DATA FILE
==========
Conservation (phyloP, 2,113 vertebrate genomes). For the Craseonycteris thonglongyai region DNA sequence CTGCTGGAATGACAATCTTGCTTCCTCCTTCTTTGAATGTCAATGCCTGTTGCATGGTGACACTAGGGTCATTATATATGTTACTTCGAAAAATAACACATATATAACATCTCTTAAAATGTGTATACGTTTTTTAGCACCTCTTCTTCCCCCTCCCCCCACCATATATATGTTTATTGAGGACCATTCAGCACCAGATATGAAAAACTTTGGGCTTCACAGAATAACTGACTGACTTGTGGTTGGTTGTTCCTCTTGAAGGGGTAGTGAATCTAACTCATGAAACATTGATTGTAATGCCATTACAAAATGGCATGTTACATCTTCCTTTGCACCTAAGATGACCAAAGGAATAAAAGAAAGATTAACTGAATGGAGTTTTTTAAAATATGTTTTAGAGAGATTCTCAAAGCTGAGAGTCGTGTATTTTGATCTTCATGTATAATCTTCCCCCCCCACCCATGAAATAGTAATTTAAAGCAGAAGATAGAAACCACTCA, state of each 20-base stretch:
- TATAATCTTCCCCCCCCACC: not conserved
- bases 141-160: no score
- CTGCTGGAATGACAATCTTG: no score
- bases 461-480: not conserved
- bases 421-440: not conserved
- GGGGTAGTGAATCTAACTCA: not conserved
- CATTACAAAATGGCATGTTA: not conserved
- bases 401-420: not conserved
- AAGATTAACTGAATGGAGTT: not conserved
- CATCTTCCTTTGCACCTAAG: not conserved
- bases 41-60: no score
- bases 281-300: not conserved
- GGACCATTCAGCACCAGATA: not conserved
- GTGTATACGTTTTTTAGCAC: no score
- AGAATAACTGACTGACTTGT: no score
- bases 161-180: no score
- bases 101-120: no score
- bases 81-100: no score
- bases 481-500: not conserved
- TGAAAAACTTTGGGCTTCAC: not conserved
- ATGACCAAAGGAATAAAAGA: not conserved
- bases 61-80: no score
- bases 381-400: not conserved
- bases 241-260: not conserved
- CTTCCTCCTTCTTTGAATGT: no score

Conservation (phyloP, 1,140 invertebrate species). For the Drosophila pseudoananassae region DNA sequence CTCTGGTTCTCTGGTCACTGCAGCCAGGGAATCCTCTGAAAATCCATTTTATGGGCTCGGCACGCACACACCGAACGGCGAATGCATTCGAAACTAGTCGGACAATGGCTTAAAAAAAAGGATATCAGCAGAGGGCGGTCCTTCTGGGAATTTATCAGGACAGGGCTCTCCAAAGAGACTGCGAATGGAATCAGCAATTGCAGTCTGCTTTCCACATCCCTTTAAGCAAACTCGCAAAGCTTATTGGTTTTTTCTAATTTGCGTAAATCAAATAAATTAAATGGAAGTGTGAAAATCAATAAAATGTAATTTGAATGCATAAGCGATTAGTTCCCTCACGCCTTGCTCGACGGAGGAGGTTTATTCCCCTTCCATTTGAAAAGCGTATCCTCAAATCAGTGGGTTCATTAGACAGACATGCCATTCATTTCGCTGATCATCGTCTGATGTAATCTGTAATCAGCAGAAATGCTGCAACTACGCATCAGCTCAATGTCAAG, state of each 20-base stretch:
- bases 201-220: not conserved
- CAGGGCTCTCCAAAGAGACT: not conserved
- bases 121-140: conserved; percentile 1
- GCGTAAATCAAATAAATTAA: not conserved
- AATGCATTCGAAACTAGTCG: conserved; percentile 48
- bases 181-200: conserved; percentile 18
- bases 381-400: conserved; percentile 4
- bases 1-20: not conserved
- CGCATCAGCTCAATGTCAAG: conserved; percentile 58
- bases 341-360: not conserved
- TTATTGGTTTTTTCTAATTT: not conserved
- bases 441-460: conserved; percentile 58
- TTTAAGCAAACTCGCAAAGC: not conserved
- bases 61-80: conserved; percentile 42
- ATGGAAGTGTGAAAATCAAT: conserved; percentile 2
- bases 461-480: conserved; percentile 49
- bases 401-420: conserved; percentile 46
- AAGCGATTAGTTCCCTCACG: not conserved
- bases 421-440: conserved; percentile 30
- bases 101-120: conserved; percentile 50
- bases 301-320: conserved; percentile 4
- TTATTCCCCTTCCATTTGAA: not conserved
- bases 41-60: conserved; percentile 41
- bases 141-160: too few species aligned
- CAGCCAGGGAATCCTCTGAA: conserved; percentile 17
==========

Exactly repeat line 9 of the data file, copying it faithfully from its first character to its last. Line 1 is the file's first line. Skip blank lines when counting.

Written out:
- bases 401-420: not conserved